2005-12-26: Boxing Day
26th December 2005 - Spain Day 2
This morning we woke after a night of listening to traffic roar around under the hotel. We had another big breakfast. Yesterday the venue was playing a break beat music, this morning it was more of a jungle beat. We are still wearing the same clothes from Christmas Eve and I'm considering the inside-out, back-to-front solution for wearing the same underwear. The airline has a recorded message in Spanish and French that I think is telling us they are shut for the holidays.
Barcelona behind me
Castell de Montjuic
Our destination today was the Parc de Montijuic, or the mountain that we avoided yesterday, the one with an old fort on top and the old Olympic games venue. There is a tram that takes you up the hill. We knew the ride was going to be steep because the train doesn't have a level floor, instead it is stepped. There is an exciting moment in a tunnel when you see the lights from the downward tram coming at you (especially as the trams are automated), but the track split for both vehicles to safely overtake). From the tram we had planned on taking the cable car to the top but this was closed for repairs. This left us with walking or the bus. Edyta didn't want to walk and the next bus was 30 minutes away. I didn't mind the idea of taking this bus as the route is displayed on the bus stop, so you know when to get off. To kill time we walked around some gardens in the area, including the Olympic diving pool (and now a restaurant venue). From across the road we then saw the bus arrive either really early or really late. In either case it took off without stopping, meaning we didn't make it to the bus as didn't another couple who had been waiting too. Stinking buses, lowest forms of public transport. We relied on our legs to walk up the mountain. This wasn't too bad as we got to walk through a park with interesting little musical pads you could leap on. We also found a fountain that was actually turned on.
No break dancing allowed
We made it to the top and decided to walk around the base of the fort there (Castell de Montjuic). We got a good view of Barcelona stretching out from the coast to the mountains in all directions (including the massive ports on the far side of the mountain from the city). There are some 3 million people living here and it is obvious, buildings stretch for ever in all directions. The castle was free to enter (or at least we weren't stopped to pay) however all of the rooms bar two where closed. One room was the cafeteria, the other a room displaying old machine guns, automatic rifles, a few flare guns and small anti-tank guns. There were more stray cats over the mountain and more of the hanging santas that decorate all of Barcelona (these are santas that appear to be climbing ropes, not those with a noose around their head - with the exception of one santa that seemed to have strangled himself in his own rope).
A fantastic fountain (when on)
The closed national museum
Our trip down the mountain took a long time. We walked it but the maps weren't clear on how to get down and we kept finding old locked Olympic facilities blocking us. We were trying to get to magical fountain (Font Magica) and the Catalunya National Museum (Palau Nacional & Museu Nacional d'Art de Catalunya). After a long walked we finally made it to the imposing building. However it was shutting, which seemed odd as there was still an hour to go for opening times listed on the wall. We then had a bite before going to the base of the fountain to look up at it (though turned off it isn't all that impressive - a 5 euro DVD lets you see it actually on). We went back to La Rambla area for the afternoon. This time we went into the El Raval side, or more correctly the derelict immigrant area.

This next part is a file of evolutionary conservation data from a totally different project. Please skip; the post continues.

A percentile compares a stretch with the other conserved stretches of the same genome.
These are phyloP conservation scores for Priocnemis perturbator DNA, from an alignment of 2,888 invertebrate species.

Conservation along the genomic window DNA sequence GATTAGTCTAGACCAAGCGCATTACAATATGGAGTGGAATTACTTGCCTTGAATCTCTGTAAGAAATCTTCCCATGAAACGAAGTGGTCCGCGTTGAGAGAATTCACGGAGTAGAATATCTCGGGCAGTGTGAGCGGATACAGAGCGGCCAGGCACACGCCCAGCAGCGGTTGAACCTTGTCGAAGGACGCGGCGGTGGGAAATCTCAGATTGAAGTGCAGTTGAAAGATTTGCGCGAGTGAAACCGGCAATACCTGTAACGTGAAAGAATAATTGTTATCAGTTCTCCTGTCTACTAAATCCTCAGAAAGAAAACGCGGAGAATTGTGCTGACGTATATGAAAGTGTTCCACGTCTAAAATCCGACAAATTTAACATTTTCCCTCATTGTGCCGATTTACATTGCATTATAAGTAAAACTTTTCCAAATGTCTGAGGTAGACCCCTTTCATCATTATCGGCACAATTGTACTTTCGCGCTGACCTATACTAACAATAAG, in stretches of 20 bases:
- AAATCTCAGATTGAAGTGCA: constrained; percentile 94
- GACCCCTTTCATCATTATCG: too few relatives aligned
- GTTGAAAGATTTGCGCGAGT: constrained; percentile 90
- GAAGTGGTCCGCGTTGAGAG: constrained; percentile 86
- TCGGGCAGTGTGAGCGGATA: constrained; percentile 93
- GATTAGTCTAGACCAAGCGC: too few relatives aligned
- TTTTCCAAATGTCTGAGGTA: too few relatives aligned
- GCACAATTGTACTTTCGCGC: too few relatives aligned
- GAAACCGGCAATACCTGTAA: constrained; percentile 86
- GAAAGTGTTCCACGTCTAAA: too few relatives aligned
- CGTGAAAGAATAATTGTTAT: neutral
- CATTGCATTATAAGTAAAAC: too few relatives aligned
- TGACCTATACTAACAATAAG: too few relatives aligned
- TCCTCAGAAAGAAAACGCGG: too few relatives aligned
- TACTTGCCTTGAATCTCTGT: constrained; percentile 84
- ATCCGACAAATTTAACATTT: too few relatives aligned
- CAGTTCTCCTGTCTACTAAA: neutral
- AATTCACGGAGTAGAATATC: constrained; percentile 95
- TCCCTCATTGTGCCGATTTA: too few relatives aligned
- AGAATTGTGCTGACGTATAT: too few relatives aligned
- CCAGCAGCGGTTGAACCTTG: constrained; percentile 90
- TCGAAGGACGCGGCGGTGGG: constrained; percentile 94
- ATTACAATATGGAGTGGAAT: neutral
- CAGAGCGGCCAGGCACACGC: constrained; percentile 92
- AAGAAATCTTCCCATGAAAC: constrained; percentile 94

We went past an old Roman church where we found a store selling fish shaped cakes, so we had one. This meant spilling icing sugar on our only clothes. Then we found an old monastery that was now used by people (homeless?) to hang out in. It was being patrolled by police who must have been looking for someone because we kept seeing the same officers for the rest of the afternoon. Before this there was another old church that had a public toilet (one of the pay types). Edyta pressed the button to enter and it locked itself and said occupied. I guess it didn't want her business.
We went back to the hotel hoping to find our luggage but there was no sign of it (someone else's bag had shown up instead). Edyta is now planning how to spend the $1100 we should be compensated. We went out looking for tea but ran into the Spanish siesta problem. Nothing is open before 7pm (especially as this is still a public holiday). We found a McDonald's, a cafe, a German hot dog and a puff pastry store. The Spanish just crowd into pubs, order tapas (small servings of olives, bread, etc.) and then keep eating that all night before going to get tea at 10pm or so. We found a restaurant that was open and just starting to serve food (though we still seemed too early for them). By this time I noticed my watch was showing London time again instead of Spanish. That probably explained why the museum was closing early, we were on the wrong time. Edyta had a chicken meal, I had what was described as Ox tail but seemed to be more the meat around its' spine.
That night I watched Cast Away on the TV, in Polish. At least Tom Hanks doesn't say much in the movie.